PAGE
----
“Fed up” families will demand from Educació the real deployment of the inclusive school


That each boy or girl with a specific need has the resource and support throughout the entire compulsory educational stage. It is the idea that contemplates the inclusive school decree, approved in 2017and who share both the Department of Education like the families. But that goal is not yet a reality and families with children with special needs They must fight each year so that at the beginning of the new course their children have the support they need, be it a night watchman, a nurse or a speech therapist.

It is the case of Ana Ibanez, who has been fighting for some time to ensure that her daughter Martina, who suffers from diabetes, has the care she requires. This class is assigned a night watchman for 5 hours a day, a figure, she says, “proportional to our insistence.” Translated: whoever insists and claims the most, receives the most. It should not be like this, especially when there is a decree that guarantees full attention to students. “Sometimes they have told me: ‘to give hours to your daughter, we have to take them from another child’. It is not that. It is that all children have what they need“, abounds Ibáñez who, as in his school there is no nurse, She goes to school every day to give her daughter insulin injections.

“All families have gone through the same thing. We talked to Educació, where everything is understanding and good words, but then, the day-to-day reality is that you have to fight for resources. It’s a constant fight,” says Ibáñez. In the case of her daughter, for example, two months before there is an excursion, Ana has to mobilize to ensure that the girl will have support and that she will be able to go on an excursion like the rest of her classmates. He explains that “the emotional toll is devastating”, but that she is moved by the courage to ensure that her daughter has all the resources. “That gives me the strength to continue.”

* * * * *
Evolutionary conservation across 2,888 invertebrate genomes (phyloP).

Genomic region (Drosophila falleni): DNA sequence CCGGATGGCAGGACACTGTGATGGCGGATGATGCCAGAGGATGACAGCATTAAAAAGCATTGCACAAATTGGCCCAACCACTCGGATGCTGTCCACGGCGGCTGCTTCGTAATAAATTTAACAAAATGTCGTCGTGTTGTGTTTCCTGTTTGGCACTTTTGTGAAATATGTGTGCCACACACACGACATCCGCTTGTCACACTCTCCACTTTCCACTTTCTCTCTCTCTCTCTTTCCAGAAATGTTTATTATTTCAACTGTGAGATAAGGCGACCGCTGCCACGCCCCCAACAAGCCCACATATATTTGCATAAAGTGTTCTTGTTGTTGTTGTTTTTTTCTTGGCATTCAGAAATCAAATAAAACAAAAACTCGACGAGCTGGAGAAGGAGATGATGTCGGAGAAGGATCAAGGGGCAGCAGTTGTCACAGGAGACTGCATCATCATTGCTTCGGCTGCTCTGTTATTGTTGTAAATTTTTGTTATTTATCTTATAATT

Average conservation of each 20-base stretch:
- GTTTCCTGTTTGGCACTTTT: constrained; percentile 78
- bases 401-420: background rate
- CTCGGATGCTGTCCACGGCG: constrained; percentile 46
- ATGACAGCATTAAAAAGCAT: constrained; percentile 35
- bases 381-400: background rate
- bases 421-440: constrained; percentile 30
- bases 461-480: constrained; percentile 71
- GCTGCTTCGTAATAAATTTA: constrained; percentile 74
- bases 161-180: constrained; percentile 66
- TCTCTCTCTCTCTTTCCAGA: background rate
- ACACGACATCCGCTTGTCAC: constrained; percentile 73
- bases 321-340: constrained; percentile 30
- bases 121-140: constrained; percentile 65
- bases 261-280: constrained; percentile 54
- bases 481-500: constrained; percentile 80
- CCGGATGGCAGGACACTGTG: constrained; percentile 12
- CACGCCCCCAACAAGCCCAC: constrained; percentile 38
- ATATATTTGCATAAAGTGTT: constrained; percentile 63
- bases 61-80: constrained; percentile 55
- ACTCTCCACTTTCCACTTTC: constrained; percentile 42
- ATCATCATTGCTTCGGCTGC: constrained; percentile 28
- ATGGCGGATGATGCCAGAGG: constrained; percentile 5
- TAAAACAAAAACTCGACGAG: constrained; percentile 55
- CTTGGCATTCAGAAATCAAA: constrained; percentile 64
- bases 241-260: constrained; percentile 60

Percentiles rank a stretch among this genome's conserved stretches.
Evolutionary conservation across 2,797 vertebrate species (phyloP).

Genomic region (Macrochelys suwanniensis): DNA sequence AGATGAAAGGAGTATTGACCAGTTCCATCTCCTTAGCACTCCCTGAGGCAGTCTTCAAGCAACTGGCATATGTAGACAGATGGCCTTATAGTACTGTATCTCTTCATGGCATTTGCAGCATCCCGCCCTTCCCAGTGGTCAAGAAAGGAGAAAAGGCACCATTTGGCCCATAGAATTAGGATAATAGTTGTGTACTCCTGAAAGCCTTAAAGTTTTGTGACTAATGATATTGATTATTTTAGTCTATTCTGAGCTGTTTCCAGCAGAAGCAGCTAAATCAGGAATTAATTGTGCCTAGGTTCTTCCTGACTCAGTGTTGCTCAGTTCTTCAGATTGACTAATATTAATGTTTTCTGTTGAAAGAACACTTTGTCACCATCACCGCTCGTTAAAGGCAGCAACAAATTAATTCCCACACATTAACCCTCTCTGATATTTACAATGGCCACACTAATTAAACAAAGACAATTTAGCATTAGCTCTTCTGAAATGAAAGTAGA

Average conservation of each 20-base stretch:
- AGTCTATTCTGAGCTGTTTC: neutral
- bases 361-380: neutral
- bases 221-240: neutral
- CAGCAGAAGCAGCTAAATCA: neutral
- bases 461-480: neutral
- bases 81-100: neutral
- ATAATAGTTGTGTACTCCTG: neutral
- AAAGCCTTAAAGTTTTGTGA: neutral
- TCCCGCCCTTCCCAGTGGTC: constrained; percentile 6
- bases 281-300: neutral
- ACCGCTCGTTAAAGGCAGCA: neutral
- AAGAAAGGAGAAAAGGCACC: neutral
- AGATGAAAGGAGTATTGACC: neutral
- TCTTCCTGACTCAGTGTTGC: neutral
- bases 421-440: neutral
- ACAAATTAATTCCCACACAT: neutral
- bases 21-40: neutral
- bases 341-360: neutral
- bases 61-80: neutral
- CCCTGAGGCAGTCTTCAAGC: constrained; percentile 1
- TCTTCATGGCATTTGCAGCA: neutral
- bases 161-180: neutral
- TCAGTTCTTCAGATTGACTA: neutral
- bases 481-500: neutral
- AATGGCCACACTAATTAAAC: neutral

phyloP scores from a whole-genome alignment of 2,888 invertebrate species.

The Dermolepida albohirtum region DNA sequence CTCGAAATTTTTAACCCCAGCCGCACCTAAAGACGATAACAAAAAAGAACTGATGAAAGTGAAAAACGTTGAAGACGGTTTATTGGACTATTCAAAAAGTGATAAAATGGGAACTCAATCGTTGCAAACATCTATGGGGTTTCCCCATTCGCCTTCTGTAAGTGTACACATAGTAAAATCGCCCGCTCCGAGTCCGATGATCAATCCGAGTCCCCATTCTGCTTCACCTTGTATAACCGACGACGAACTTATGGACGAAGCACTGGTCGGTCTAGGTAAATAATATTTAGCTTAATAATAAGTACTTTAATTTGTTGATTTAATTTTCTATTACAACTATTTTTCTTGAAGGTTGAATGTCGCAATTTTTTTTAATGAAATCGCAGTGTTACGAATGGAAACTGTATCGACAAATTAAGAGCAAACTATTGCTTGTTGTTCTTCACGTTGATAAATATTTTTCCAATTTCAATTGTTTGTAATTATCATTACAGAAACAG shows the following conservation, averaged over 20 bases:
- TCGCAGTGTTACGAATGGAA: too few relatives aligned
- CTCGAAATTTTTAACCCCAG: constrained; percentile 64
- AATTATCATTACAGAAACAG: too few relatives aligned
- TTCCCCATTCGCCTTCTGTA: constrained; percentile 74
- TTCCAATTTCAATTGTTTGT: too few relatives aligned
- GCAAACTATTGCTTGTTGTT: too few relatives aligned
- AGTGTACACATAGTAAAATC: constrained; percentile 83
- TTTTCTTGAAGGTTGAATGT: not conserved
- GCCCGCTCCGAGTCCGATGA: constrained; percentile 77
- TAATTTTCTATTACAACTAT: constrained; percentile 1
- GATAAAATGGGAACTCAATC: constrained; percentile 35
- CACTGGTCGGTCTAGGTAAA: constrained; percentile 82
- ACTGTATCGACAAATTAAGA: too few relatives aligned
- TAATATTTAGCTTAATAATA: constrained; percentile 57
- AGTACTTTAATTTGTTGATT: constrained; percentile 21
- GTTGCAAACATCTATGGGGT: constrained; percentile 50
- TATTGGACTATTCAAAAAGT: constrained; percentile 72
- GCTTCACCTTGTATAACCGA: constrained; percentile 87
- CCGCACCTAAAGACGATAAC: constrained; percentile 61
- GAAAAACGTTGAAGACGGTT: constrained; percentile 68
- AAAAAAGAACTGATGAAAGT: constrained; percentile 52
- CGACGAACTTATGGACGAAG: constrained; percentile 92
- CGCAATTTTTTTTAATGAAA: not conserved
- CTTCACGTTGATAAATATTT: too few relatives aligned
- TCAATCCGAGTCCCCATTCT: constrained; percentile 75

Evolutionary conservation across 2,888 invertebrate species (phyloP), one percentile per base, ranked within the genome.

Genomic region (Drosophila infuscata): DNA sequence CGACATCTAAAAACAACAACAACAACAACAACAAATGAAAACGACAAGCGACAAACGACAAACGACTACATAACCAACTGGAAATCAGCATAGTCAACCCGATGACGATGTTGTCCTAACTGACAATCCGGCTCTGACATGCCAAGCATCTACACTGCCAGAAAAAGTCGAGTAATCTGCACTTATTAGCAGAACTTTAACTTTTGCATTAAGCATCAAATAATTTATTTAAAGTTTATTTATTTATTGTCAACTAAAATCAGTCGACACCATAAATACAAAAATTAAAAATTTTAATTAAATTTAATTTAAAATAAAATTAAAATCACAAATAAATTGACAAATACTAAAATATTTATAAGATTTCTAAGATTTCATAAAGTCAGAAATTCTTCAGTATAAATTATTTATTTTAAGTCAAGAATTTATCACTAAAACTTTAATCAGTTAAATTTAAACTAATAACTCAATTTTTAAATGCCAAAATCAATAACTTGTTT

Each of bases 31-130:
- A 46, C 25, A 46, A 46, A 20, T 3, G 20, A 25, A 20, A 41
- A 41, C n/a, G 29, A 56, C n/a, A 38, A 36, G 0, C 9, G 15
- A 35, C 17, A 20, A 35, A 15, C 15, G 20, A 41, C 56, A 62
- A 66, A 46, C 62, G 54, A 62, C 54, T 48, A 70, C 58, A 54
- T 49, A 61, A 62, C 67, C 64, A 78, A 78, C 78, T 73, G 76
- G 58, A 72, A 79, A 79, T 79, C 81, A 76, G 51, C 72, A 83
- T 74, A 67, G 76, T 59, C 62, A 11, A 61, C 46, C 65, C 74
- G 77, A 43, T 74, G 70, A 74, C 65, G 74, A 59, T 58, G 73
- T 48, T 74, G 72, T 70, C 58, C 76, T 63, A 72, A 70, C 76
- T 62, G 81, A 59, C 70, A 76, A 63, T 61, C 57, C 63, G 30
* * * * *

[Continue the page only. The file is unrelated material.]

“We are very lonely”

The families are “fed up” with begging and demand that Educació deploy the decree now and allocate the economic resources to guarantee that Catalan schools are truly inclusive. “We are very alone. And in the end it is other families who inform you and guide you,” she laments. That is why they have joined the strike call of the unions against the Education policies for this Wednesday, March 30. It has been an initiative promoted from the networks by Noemí Font and Ana Ibáñez but which has the support of the Escola Inclusiva platform.

This will be a day with a double focus. On the one hand, a demonstration will go to Plaça de Sant Jaume, to demand the reversal of cuts in education. And another will be planted in front of the headquarters of the ‘conselleria’, on Via Augusta in Barcelona, ​​to demand a true inclusive school. “Families are part of the educational community. And we also want to make our voices heard.” “We don’t want any more explanations. We want a budget item,” demands Ibáñez.

The organizers of this mobilization stress that their demand is both for the children who are going to ordinary school as for those who are going to special schools. “Everyone should have the care they need,” emphasizes Ibáñez. “No child without resources!” It will be his catchphrase.

the times you’ve cried

So they will take their demands to the doors of the ‘conselleria’ where they have foreseen that there will be a ‘speaker’s corner’ in which whoever wants can explain “when has Educació made you cry”. These days, on Twitter, they have already begun to give their testimonies. Ibáñez herself began: “I cried when Jesús Viñas –currently president of the Consell Escolar de Catalunya and then director of the Vallès Occidental Territorial Services– told me that the center already had the resources to care for Martina, who was then 2 years. Her teacher could take care of Martina’s 27 classmates and manage the girl’s sugar levels”, she recalls with irony.

“I cried the day Educació suggested that I take my daughter to a private school where they had a nurse. I cried helplessly,” explains Noemí Font, mother of Emma Joana, a girl with spina bifida. “I have cried in every discrimination that my son has suffered in an ‘inclusive school’. In 7 years he could not do the full school schedule, neither excursions nor colonies”, he says Natalia, mother of Marc, a boy with Down syndrome.

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“I cried the day I signed the unfavorable agreement report for my son’s schooling with the unpleasant director of the EAP. They wanted him to go to a special school against all the medical reports and against our will,” he explains. Pillar Duke.

“Educació has been studying the issue of inclusion in schools for years. Enough of words!” cries Noemí Font, who asks for action now.



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